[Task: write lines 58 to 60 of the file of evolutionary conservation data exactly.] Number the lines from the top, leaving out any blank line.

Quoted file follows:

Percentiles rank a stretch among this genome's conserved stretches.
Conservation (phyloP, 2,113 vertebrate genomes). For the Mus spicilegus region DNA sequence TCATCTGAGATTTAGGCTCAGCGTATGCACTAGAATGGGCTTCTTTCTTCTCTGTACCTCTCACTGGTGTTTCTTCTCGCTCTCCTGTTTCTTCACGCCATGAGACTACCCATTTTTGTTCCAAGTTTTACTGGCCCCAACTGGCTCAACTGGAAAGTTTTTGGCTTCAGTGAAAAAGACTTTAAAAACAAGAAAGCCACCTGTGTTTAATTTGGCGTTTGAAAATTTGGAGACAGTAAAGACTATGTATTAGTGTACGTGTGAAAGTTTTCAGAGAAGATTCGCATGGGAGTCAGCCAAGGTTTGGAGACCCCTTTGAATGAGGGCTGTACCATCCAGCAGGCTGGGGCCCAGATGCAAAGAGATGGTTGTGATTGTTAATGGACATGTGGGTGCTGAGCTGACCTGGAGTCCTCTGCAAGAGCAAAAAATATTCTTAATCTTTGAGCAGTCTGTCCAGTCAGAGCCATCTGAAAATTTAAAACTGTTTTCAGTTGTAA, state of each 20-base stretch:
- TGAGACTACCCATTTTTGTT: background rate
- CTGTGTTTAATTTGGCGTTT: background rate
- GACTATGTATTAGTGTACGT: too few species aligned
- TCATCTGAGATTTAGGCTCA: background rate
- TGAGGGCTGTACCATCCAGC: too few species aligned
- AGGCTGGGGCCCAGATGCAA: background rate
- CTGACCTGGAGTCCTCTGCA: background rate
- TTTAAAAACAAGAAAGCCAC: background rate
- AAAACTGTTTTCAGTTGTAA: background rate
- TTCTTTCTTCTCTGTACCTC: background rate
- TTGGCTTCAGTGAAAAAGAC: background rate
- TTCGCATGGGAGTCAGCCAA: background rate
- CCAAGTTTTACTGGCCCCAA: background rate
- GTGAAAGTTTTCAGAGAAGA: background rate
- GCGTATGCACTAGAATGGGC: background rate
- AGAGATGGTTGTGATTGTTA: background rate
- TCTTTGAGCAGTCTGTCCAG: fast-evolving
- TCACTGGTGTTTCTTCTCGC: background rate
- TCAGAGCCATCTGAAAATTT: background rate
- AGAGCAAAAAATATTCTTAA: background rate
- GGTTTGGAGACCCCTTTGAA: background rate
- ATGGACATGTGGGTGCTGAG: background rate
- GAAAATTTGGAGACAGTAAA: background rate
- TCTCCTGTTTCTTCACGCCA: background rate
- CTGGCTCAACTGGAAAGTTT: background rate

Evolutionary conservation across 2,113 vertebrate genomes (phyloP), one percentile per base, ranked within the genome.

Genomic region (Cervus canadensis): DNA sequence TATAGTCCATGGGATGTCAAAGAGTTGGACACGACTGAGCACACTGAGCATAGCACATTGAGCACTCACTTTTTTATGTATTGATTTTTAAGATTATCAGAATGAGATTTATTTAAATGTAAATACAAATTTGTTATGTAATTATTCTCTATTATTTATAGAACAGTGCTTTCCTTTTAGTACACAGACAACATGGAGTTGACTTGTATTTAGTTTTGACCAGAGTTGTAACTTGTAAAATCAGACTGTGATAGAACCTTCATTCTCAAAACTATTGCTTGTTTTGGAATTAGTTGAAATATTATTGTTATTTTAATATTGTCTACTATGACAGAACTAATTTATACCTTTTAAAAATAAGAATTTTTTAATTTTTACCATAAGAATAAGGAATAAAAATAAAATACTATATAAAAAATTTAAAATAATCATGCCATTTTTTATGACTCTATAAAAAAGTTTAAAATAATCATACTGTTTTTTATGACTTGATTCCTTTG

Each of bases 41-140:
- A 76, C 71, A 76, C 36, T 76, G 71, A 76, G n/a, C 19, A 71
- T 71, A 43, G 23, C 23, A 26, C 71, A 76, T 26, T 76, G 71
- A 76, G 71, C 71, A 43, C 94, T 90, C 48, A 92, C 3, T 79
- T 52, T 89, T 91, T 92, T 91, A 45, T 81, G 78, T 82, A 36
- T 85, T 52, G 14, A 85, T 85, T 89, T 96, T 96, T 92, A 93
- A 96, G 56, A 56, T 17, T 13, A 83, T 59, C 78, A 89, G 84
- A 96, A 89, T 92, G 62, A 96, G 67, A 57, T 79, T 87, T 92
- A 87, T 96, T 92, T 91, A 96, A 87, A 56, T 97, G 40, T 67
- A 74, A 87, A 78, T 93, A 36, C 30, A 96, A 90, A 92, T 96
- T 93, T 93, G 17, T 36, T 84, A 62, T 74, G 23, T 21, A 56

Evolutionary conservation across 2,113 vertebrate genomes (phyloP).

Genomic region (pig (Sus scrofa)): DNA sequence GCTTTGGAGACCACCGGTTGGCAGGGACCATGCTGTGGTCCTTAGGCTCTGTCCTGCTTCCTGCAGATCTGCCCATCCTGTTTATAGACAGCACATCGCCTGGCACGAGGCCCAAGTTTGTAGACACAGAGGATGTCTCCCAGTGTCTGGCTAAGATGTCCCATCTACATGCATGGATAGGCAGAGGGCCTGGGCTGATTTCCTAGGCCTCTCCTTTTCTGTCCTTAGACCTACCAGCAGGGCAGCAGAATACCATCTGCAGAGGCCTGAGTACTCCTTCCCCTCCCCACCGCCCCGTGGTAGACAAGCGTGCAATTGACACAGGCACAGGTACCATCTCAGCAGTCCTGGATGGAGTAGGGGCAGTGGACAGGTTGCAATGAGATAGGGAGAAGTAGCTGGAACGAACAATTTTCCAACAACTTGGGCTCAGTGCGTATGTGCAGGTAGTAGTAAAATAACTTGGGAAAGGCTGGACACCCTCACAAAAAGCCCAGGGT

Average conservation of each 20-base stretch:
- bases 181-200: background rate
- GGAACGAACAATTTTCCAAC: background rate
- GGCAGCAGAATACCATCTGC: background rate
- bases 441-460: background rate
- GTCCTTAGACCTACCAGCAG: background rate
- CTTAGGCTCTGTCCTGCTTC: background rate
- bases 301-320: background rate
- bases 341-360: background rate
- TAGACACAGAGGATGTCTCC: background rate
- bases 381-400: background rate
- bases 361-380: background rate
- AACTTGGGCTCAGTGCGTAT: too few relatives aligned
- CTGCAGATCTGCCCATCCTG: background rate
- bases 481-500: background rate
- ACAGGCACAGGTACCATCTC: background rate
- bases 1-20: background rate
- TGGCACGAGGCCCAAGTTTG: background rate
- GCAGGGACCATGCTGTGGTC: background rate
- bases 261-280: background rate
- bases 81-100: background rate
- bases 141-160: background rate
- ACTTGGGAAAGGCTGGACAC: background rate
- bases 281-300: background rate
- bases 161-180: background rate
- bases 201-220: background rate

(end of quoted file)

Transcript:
- ACAGGCACAGGTACCATCTC: background rate
- bases 1-20: background rate
- TGGCACGAGGCCCAAGTTTG: background rate